We often forget that we’re not alone. It’s easy to do because you spend so much time working by yourself in the studio. But … You don’t have to hold up the weight of a solo exhibition all by yourself.
If you get a little creative, you will find a whole bunch of people who would love to be involved with your show. They would be happy to help you install it, interpret it, and share it with others.
In my former life (a long time ago) I was an art museum curator and educator. This is exactly how we thought about exhibitions in the art museum: holistically.
We never installed the art and only hoped people would come to the museum and understand the work. We spent months discussing—as a team— how we would involve others in the show. How we would help make the art more meaningful to our visitors and, at the same time, increase the chance that many more people would see the work.
This is where my guest for this episode of the podcast comes in.
Jill Powers is a sculptor and installation artist who creates art related to ecological issues. For her major exhibitions Jill produces public events designed to educate, delight, and challenge visitors and viewers. She also seeks unique collaborations with area businesses, organizations, and experts to help support and promote her artistic themes.
In this episode, she describes the many programs she has organized and how she does it. You’ll hear about how she's worked with dancers, scientists, and restaurants to expand the reach of the show beyond the walls and pedestals of the galleries. You'll see how easy it is to multiply your audience when you take this approach.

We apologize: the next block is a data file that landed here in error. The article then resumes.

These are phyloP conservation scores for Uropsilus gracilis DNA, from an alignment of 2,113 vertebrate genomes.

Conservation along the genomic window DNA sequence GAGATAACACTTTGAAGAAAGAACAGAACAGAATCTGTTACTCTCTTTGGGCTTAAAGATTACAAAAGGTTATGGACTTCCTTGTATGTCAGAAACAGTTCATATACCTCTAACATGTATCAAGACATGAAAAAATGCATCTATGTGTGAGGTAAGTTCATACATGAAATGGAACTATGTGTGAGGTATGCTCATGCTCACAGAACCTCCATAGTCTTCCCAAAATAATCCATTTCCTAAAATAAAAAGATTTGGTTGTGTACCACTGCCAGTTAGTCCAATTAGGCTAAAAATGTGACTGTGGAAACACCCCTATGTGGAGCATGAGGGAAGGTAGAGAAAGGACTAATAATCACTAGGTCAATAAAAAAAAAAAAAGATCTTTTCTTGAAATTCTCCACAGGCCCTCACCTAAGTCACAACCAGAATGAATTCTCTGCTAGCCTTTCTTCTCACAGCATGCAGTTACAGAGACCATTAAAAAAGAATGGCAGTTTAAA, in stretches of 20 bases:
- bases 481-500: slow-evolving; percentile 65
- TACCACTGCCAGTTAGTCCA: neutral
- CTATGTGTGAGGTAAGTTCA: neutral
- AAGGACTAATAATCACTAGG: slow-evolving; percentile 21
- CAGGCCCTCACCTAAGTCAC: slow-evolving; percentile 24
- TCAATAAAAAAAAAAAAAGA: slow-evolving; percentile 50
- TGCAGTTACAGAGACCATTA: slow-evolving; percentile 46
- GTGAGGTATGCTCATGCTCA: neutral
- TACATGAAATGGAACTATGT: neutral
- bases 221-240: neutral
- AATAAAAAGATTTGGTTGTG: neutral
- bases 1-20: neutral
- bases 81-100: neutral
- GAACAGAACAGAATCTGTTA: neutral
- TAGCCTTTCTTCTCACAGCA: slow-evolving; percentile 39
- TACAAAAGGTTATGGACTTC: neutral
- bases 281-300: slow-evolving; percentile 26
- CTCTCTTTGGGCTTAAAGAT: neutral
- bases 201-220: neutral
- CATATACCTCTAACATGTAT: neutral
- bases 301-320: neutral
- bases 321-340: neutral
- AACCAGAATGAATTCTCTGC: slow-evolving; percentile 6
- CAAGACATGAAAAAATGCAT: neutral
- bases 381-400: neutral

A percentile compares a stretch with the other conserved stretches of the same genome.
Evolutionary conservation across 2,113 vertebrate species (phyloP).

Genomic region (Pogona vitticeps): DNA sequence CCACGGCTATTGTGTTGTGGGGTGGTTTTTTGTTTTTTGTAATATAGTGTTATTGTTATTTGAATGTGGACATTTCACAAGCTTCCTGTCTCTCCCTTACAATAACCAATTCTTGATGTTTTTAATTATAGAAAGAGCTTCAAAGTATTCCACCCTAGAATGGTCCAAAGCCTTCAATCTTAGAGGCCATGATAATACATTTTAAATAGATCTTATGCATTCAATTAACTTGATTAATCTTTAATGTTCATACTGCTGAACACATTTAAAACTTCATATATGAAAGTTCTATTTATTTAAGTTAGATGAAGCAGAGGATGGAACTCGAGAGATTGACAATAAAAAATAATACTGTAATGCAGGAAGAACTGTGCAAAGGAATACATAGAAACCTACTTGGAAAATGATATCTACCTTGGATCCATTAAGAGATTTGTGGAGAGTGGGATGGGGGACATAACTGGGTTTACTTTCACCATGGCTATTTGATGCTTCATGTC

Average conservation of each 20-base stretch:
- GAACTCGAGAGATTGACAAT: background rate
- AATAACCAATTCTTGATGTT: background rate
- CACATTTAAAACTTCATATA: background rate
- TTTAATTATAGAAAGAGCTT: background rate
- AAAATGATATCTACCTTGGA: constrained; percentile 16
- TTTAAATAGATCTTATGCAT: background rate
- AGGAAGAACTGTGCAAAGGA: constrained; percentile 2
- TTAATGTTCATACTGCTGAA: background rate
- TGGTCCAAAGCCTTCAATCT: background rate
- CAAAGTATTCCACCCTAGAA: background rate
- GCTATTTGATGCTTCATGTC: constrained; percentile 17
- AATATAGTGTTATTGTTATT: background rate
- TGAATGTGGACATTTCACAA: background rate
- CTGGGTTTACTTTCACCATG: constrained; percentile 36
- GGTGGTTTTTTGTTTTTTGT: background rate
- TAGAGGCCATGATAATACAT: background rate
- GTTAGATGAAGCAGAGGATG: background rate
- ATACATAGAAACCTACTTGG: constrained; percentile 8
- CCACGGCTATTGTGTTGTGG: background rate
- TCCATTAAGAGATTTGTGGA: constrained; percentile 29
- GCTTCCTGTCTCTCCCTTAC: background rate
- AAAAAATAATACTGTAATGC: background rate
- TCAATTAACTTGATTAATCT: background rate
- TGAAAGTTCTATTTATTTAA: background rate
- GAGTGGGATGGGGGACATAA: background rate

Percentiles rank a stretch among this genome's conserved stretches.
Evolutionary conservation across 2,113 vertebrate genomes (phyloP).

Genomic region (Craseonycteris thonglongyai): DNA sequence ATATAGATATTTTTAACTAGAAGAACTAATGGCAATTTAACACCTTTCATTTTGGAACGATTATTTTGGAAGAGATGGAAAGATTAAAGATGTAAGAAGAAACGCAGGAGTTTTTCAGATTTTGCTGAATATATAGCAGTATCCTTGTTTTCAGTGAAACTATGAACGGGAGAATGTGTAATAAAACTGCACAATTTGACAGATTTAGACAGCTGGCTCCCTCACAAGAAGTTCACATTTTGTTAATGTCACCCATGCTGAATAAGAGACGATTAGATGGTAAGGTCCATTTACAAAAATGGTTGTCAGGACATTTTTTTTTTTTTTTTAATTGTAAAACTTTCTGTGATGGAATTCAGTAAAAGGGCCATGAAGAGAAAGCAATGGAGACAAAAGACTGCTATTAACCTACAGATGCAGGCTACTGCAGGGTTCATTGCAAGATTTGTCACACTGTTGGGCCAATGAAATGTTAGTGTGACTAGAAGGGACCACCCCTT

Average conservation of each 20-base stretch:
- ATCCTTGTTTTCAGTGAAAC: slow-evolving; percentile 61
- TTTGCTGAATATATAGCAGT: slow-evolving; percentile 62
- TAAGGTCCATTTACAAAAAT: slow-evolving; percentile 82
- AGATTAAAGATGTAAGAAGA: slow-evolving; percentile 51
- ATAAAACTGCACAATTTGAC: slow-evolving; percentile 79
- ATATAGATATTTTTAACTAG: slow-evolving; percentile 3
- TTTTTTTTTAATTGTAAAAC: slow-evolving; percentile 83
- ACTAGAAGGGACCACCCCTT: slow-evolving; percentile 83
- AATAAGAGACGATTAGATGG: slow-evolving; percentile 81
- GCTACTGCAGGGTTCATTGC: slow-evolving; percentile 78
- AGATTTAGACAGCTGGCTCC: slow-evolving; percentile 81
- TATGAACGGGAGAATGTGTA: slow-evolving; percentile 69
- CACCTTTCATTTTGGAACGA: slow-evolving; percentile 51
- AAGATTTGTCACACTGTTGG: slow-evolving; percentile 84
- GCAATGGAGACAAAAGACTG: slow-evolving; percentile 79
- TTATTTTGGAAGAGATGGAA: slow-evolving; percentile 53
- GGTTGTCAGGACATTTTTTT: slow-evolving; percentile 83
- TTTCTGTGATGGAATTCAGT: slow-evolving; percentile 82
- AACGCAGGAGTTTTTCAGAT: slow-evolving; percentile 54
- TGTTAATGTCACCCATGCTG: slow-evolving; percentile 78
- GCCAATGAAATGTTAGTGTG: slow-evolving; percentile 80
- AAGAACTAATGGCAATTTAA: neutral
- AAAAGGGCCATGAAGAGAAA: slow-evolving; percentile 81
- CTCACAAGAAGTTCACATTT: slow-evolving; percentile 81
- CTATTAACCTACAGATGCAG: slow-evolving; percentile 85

In this interview, you will hear about:
- Jill’s background both in art and education, and her passion to create and teach in different settings.
- Two Colorado exhibitions: Plants and Insects in a Time of Change at the Firehouse Art Center in Longmont, Colorado (2013) and Hold Fast: Seaweeds in a Time of Oceanic Change at the Dairy Art Center in Boulder, Colorado (2016).
- The curatorial thesis of experiencing art that opens doors to the message.
- The actual work that was on view for each exhibit.
- The benefits of becoming involved in your community and collaboration beyond what seems possible.
- The clever way Jill’s exhibitions included everyone from dancers, to chefs and scientists.
- The film night she organized as part of a public program.
- The funding that took place in order to successfully run the exhibits.
- The obstacles she faced in pulling off both events with over 3 years of planning.
- Her way of using volunteers and organizing systems to help her stay focused and on track.
- What led her to recognize the value in involving others and making the art more meaningful.
- The immersive aspect of her exhibits including live samples of seaweed at a tasting station and using music to set the mood.
- Her advice for artists who may consider becoming more involved in their community, and why enthusiasm and personal connection is so impactful.
- A glimpse into what’s next for her in the future, including a book based on her teaching and life experiences.
- Seaweed exhibit article in the Denver Post.
- The Art Biz Accelerator gives you a system for researching and landing the right venues for your art.
- Earlier post with images from Jill's climate change exhibition.
- I'd Rather Be in the Studio: The Artist's No-Excuse Guide to Self-Promotion has plenty of ideas for connecting with your community and expanding your reach.
About My GuestJill Powers is a sculptor, installation artist, and educator who creates art related to ecological issues. Using current science about the natural world, Jill finds singular vantage points that fascinate her, and motivate her research and ideas.
You can see Jill’s art and learn more about her exhibition events at JillPowers.com. While there, sign up for her newsletter and she'll send you a free download worksheet to get started planning your own events.